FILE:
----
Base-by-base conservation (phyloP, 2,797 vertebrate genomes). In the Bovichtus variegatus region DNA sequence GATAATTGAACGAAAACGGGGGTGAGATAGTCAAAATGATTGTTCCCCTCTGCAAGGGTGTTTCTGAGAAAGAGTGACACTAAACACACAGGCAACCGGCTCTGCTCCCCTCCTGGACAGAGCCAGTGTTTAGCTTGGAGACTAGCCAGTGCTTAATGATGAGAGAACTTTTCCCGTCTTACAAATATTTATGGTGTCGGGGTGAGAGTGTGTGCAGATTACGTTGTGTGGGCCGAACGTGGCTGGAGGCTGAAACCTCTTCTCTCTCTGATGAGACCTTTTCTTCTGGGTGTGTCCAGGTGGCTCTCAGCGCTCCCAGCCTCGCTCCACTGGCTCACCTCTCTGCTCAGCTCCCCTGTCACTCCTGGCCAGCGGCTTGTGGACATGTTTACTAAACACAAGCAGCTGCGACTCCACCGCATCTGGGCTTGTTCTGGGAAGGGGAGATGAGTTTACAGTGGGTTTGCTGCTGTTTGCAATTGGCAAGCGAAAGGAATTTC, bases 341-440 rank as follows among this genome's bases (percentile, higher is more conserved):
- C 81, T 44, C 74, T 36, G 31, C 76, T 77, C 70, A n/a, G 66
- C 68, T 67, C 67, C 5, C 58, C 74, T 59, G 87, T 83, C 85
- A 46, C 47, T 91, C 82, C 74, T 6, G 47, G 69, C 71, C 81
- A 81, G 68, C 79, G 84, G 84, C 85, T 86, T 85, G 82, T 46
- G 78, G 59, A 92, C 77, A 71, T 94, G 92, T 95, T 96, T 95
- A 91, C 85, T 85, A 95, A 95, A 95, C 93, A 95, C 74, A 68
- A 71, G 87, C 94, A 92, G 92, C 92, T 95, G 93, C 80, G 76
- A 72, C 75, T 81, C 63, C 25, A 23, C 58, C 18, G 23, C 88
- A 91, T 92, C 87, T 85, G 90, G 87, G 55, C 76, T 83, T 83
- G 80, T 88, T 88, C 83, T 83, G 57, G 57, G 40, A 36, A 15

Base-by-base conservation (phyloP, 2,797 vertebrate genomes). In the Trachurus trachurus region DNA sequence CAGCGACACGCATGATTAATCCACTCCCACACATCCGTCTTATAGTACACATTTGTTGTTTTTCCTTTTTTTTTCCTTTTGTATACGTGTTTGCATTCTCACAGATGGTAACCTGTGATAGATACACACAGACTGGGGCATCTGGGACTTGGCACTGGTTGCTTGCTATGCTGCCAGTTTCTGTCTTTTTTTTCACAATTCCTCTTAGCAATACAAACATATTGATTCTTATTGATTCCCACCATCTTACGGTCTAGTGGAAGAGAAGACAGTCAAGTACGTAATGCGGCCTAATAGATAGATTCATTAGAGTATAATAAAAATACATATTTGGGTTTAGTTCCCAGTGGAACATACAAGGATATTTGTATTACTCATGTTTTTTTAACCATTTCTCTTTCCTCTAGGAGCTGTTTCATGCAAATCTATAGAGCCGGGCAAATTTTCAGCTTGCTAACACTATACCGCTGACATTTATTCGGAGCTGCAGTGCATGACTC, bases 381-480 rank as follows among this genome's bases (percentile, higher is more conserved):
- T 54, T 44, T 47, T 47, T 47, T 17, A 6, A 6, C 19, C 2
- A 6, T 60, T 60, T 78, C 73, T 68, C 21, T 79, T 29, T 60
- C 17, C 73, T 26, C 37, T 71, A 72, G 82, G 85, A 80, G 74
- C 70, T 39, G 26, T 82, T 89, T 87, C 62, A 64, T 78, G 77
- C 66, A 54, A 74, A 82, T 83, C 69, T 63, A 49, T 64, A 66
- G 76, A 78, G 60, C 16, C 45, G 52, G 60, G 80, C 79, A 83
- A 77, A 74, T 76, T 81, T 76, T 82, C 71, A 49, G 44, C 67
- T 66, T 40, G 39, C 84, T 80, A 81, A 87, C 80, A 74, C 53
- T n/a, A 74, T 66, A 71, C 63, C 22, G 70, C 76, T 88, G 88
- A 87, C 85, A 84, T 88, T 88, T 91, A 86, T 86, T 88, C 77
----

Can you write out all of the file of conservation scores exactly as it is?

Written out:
Base-by-base conservation (phyloP, 2,797 vertebrate genomes). In the Bovichtus variegatus region DNA sequence GATAATTGAACGAAAACGGGGGTGAGATAGTCAAAATGATTGTTCCCCTCTGCAAGGGTGTTTCTGAGAAAGAGTGACACTAAACACACAGGCAACCGGCTCTGCTCCCCTCCTGGACAGAGCCAGTGTTTAGCTTGGAGACTAGCCAGTGCTTAATGATGAGAGAACTTTTCCCGTCTTACAAATATTTATGGTGTCGGGGTGAGAGTGTGTGCAGATTACGTTGTGTGGGCCGAACGTGGCTGGAGGCTGAAACCTCTTCTCTCTCTGATGAGACCTTTTCTTCTGGGTGTGTCCAGGTGGCTCTCAGCGCTCCCAGCCTCGCTCCACTGGCTCACCTCTCTGCTCAGCTCCCCTGTCACTCCTGGCCAGCGGCTTGTGGACATGTTTACTAAACACAAGCAGCTGCGACTCCACCGCATCTGGGCTTGTTCTGGGAAGGGGAGATGAGTTTACAGTGGGTTTGCTGCTGTTTGCAATTGGCAAGCGAAAGGAATTTC, bases 341-440 rank as follows among this genome's bases (percentile, higher is more conserved):
- C 81, T 44, C 74, T 36, G 31, C 76, T 77, C 70, A n/a, G 66
- C 68, T 67, C 67, C 5, C 58, C 74, T 59, G 87, T 83, C 85
- A 46, C 47, T 91, C 82, C 74, T 6, G 47, G 69, C 71, C 81
- A 81, G 68, C 79, G 84, G 84, C 85, T 86, T 85, G 82, T 46
- G 78, G 59, A 92, C 77, A 71, T 94, G 92, T 95, T 96, T 95
- A 91, C 85, T 85, A 95, A 95, A 95, C 93, A 95, C 74, A 68
- A 71, G 87, C 94, A 92, G 92, C 92, T 95, G 93, C 80, G 76
- A 72, C 75, T 81, C 63, C 25, A 23, C 58, C 18, G 23, C 88
- A 91, T 92, C 87, T 85, G 90, G 87, G 55, C 76, T 83, T 83
- G 80, T 88, T 88, C 83, T 83, G 57, G 57, G 40, A 36, A 15

Base-by-base conservation (phyloP, 2,797 vertebrate genomes). In the Trachurus trachurus region DNA sequence CAGCGACACGCATGATTAATCCACTCCCACACATCCGTCTTATAGTACACATTTGTTGTTTTTCCTTTTTTTTTCCTTTTGTATACGTGTTTGCATTCTCACAGATGGTAACCTGTGATAGATACACACAGACTGGGGCATCTGGGACTTGGCACTGGTTGCTTGCTATGCTGCCAGTTTCTGTCTTTTTTTTCACAATTCCTCTTAGCAATACAAACATATTGATTCTTATTGATTCCCACCATCTTACGGTCTAGTGGAAGAGAAGACAGTCAAGTACGTAATGCGGCCTAATAGATAGATTCATTAGAGTATAATAAAAATACATATTTGGGTTTAGTTCCCAGTGGAACATACAAGGATATTTGTATTACTCATGTTTTTTTAACCATTTCTCTTTCCTCTAGGAGCTGTTTCATGCAAATCTATAGAGCCGGGCAAATTTTCAGCTTGCTAACACTATACCGCTGACATTTATTCGGAGCTGCAGTGCATGACTC, bases 381-480 rank as follows among this genome's bases (percentile, higher is more conserved):
- T 54, T 44, T 47, T 47, T 47, T 17, A 6, A 6, C 19, C 2
- A 6, T 60, T 60, T 78, C 73, T 68, C 21, T 79, T 29, T 60
- C 17, C 73, T 26, C 37, T 71, A 72, G 82, G 85, A 80, G 74
- C 70, T 39, G 26, T 82, T 89, T 87, C 62, A 64, T 78, G 77
- C 66, A 54, A 74, A 82, T 83, C 69, T 63, A 49, T 64, A 66
- G 76, A 78, G 60, C 16, C 45, G 52, G 60, G 80, C 79, A 83
- A 77, A 74, T 76, T 81, T 76, T 82, C 71, A 49, G 44, C 67
- T 66, T 40, G 39, C 84, T 80, A 81, A 87, C 80, A 74, C 53
- T n/a, A 74, T 66, A 71, C 63, C 22, G 70, C 76, T 88, G 88
- A 87, C 85, A 84, T 88, T 88, T 91, A 86, T 86, T 88, C 77